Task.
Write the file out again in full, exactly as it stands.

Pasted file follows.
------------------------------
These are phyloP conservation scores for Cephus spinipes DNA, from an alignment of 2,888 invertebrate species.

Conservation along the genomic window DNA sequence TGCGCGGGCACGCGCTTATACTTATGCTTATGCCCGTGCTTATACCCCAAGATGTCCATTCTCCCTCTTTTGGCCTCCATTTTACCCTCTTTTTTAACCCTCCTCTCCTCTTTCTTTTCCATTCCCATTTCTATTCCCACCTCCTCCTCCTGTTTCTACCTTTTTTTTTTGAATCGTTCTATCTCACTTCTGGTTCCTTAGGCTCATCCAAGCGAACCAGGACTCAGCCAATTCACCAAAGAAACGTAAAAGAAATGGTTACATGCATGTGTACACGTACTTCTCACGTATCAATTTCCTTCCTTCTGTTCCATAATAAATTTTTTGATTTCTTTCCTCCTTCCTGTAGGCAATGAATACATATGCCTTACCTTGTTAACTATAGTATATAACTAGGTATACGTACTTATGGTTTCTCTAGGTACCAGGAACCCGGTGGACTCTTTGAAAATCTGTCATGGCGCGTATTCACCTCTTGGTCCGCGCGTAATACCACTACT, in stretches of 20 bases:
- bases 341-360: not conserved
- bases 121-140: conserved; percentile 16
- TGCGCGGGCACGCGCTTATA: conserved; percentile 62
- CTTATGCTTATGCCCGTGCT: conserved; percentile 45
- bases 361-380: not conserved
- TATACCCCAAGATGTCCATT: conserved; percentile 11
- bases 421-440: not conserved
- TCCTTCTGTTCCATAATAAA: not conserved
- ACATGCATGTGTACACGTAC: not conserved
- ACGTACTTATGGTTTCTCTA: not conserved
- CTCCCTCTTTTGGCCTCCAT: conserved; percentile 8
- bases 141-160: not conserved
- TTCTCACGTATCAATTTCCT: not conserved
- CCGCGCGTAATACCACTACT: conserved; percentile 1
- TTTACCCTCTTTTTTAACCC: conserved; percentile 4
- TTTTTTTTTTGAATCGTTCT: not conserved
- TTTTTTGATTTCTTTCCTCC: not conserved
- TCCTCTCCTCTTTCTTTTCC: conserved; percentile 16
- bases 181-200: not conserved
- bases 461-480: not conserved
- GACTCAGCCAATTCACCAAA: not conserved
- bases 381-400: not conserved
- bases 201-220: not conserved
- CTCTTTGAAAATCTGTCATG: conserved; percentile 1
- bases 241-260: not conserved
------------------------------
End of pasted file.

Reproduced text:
These are phyloP conservation scores for Cephus spinipes DNA, from an alignment of 2,888 invertebrate species.

Conservation along the genomic window DNA sequence TGCGCGGGCACGCGCTTATACTTATGCTTATGCCCGTGCTTATACCCCAAGATGTCCATTCTCCCTCTTTTGGCCTCCATTTTACCCTCTTTTTTAACCCTCCTCTCCTCTTTCTTTTCCATTCCCATTTCTATTCCCACCTCCTCCTCCTGTTTCTACCTTTTTTTTTTGAATCGTTCTATCTCACTTCTGGTTCCTTAGGCTCATCCAAGCGAACCAGGACTCAGCCAATTCACCAAAGAAACGTAAAAGAAATGGTTACATGCATGTGTACACGTACTTCTCACGTATCAATTTCCTTCCTTCTGTTCCATAATAAATTTTTTGATTTCTTTCCTCCTTCCTGTAGGCAATGAATACATATGCCTTACCTTGTTAACTATAGTATATAACTAGGTATACGTACTTATGGTTTCTCTAGGTACCAGGAACCCGGTGGACTCTTTGAAAATCTGTCATGGCGCGTATTCACCTCTTGGTCCGCGCGTAATACCACTACT, in stretches of 20 bases:
- bases 341-360: not conserved
- bases 121-140: conserved; percentile 16
- TGCGCGGGCACGCGCTTATA: conserved; percentile 62
- CTTATGCTTATGCCCGTGCT: conserved; percentile 45
- bases 361-380: not conserved
- TATACCCCAAGATGTCCATT: conserved; percentile 11
- bases 421-440: not conserved
- TCCTTCTGTTCCATAATAAA: not conserved
- ACATGCATGTGTACACGTAC: not conserved
- ACGTACTTATGGTTTCTCTA: not conserved
- CTCCCTCTTTTGGCCTCCAT: conserved; percentile 8
- bases 141-160: not conserved
- TTCTCACGTATCAATTTCCT: not conserved
- CCGCGCGTAATACCACTACT: conserved; percentile 1
- TTTACCCTCTTTTTTAACCC: conserved; percentile 4
- TTTTTTTTTTGAATCGTTCT: not conserved
- TTTTTTGATTTCTTTCCTCC: not conserved
- TCCTCTCCTCTTTCTTTTCC: conserved; percentile 16
- bases 181-200: not conserved
- bases 461-480: not conserved
- GACTCAGCCAATTCACCAAA: not conserved
- bases 381-400: not conserved
- bases 201-220: not conserved
- CTCTTTGAAAATCTGTCATG: conserved; percentile 1
- bases 241-260: not conserved